But, as Mises wrote, "Actually labor union violence is tolerated within broad limits…the authorities, with the approval of public opinion, condone such acts."5The courts struggled with the legal status of labor unions from the beginning: were such combinations or labor cartels lawful or not?

intimidating actions by unions-1

In the vast sweep of the early American economy, unions were a curiosity rather than a prominent feature, confined largely to skilled trades in big cities and on the railroads.

Not until the late 1870s and prosperous 1880s, when political philosophy began to shift toward collectivism and the "progressive era," did national trade unions gain a real foothold.

Local culture and ideology play a large role because the response of local police, courts, and politicians to union aggression is pivotal.

By 1810, union tactics were fully formed: bargain "collectively," demand fixed minimum pay rates, enforce closed shops, stage strikes with picket lines, scab lists, strike funds, and traveling cards, and promote unity among skilled and unskilled workers and solidarity among locals of the same trade.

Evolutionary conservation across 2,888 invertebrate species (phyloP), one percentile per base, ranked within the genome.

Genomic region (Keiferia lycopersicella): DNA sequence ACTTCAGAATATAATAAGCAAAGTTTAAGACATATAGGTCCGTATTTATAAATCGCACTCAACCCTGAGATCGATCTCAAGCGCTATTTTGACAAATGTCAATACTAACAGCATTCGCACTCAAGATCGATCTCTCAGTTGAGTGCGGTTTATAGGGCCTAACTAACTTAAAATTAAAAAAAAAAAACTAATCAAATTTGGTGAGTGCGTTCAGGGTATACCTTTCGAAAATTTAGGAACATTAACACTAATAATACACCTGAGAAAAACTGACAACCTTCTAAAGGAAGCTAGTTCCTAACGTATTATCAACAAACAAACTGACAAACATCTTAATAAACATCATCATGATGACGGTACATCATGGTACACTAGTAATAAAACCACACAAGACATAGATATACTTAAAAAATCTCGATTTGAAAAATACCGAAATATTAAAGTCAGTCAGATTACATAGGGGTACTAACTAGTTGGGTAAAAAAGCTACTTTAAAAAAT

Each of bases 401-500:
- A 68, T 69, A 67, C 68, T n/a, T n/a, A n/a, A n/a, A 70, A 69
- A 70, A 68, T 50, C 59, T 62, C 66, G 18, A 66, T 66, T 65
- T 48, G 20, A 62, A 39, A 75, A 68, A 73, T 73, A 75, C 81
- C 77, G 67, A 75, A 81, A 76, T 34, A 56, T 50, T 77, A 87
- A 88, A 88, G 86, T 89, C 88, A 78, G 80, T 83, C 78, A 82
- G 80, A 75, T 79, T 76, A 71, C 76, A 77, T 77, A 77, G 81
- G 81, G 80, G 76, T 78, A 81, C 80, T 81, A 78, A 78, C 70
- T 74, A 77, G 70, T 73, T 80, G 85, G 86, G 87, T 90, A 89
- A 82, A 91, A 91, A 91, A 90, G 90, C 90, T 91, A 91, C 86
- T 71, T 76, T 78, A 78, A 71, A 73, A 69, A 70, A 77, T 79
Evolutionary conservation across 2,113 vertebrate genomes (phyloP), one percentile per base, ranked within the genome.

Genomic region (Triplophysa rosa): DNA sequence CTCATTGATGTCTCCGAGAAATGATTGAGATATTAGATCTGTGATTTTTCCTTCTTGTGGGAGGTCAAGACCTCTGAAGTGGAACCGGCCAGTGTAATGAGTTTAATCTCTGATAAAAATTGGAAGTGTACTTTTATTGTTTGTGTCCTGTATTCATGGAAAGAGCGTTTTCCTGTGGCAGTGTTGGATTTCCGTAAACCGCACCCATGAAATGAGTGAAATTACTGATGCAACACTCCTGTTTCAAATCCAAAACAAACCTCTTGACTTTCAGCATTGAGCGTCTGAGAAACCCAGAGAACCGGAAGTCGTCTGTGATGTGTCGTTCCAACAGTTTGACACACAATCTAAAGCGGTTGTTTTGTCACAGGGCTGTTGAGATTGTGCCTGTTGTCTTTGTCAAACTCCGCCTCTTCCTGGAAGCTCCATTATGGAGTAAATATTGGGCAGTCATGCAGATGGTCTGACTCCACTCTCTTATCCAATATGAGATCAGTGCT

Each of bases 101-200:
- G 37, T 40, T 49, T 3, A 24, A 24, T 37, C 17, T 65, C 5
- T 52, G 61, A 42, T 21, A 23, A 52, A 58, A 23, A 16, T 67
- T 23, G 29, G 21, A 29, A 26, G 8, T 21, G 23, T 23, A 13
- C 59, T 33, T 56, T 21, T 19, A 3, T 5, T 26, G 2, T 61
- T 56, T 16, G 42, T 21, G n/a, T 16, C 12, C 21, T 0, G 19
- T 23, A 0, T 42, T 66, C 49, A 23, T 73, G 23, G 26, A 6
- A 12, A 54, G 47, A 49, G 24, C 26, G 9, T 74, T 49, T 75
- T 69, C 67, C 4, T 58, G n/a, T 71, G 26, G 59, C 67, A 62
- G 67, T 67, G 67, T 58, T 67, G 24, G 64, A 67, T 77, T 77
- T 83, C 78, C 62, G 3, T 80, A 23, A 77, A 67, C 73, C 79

The typical strike aimed to force employers to pay more than necessary for labor available on the open market.

The silent corollary was that everyone — union member or no — must "strike" too, that is, withhold his or her labor, willing or not, and refuse employment at pay less than that demanded by strikers.Most unions failed during business downturns as jobs, union membership, and revenue declined.While wage rates fell elsewhere in response to depressed business conditions, unions stubbornly insisted on maintaining wage rates ("wage rigidity"), intensifying their own failure.Most labor protests, however, were spontaneous actions like that reported in 1763, when, according to the , Negro chimney sweeps "had the insolence, by a combination among themselves, to raise the usual prices, and to refuse doing their work."Before 1800, printers and shoemakers organized in Philadelphia and New York.Philadelphia printers conducted the first recorded strike for higher wages in 1786, opposing a wage cut and demanding a minimum wage of per week.2 Employers quickly acquiesced, confirming the generalization in industrial relations that unions win short strikes and lose long ones.Some workers were intensely anti-union, not just employers.